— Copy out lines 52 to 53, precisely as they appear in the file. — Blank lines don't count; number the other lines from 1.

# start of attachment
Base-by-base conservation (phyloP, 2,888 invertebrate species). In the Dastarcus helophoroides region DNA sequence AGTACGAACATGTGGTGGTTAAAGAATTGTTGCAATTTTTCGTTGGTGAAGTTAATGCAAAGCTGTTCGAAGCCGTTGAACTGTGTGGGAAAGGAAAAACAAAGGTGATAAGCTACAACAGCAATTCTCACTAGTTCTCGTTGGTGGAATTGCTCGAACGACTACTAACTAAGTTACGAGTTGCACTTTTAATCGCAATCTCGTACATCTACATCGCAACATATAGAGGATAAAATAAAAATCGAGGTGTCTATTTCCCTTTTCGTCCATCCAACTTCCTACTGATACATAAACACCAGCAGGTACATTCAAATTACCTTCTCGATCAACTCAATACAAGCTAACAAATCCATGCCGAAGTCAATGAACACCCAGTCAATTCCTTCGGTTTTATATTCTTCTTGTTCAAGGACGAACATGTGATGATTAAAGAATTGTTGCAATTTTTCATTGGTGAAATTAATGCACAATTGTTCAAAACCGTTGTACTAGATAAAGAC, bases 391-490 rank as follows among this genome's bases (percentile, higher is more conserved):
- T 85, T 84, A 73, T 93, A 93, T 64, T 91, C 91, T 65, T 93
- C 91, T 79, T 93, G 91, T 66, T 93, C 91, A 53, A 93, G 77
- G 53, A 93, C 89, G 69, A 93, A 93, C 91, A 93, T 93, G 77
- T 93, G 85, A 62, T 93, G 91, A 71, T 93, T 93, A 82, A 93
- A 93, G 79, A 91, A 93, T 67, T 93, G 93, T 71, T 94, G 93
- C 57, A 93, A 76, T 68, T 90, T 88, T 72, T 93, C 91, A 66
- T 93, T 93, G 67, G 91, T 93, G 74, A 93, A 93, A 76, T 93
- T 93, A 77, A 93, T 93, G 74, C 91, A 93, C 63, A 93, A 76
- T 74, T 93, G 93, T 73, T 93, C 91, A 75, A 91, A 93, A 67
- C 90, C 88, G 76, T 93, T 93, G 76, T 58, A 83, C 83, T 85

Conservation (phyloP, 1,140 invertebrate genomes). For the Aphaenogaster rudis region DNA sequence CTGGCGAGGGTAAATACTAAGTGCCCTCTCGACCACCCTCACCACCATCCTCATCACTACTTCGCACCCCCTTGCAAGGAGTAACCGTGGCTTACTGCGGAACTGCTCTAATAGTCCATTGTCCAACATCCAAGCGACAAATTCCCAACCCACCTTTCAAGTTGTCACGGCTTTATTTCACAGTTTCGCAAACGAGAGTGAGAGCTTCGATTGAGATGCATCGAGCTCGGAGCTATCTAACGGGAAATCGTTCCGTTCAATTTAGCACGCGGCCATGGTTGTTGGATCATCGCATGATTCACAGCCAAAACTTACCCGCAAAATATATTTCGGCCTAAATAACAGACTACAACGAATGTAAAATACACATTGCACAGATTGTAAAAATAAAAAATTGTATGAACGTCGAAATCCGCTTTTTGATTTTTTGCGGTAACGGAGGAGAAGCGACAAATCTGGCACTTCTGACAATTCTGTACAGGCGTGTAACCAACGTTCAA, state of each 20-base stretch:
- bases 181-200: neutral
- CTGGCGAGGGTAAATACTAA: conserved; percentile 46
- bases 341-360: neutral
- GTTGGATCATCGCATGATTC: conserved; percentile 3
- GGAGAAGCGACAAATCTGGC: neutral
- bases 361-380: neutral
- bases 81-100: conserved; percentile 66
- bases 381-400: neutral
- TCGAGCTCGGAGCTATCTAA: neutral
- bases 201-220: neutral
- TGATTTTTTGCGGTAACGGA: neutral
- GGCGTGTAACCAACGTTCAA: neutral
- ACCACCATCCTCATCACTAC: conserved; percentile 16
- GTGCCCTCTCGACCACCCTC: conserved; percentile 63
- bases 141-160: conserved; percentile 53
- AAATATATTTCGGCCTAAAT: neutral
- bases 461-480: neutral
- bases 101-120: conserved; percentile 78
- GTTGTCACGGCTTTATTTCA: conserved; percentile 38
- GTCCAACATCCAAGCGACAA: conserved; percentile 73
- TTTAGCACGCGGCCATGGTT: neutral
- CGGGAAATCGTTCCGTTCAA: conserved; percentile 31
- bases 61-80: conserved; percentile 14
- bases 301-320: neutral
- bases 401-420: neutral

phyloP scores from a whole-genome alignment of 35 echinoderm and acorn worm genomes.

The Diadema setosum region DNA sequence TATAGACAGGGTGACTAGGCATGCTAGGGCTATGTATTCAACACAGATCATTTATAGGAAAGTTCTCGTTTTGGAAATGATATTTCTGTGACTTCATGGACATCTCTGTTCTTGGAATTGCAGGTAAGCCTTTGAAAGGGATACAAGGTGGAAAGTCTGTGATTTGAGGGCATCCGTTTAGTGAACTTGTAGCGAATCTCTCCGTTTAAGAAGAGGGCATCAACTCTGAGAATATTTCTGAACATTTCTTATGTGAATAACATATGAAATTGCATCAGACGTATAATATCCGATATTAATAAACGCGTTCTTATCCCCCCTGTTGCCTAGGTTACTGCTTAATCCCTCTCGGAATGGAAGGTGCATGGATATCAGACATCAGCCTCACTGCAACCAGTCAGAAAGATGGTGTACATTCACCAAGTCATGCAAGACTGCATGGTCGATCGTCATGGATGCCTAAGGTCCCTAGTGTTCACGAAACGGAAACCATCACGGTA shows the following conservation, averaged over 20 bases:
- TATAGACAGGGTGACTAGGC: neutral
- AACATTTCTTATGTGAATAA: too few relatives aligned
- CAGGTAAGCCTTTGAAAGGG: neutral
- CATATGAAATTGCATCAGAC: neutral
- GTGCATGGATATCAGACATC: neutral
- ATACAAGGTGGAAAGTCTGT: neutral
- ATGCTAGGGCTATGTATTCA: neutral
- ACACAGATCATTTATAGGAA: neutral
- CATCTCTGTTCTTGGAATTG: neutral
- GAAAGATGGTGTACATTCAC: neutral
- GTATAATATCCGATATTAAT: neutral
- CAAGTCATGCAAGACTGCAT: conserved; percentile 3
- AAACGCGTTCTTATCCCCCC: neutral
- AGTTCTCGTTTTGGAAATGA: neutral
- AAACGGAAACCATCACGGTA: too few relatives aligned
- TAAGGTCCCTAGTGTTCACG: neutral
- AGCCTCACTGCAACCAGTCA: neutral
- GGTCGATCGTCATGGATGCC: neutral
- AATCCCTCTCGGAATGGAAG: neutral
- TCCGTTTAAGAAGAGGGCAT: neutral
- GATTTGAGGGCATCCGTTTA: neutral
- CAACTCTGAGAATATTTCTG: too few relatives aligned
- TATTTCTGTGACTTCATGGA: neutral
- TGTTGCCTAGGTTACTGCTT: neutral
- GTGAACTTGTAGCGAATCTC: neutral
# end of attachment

- AAACGCGTTCTTATCCCCCC: neutral
- AGTTCTCGTTTTGGAAATGA: neutral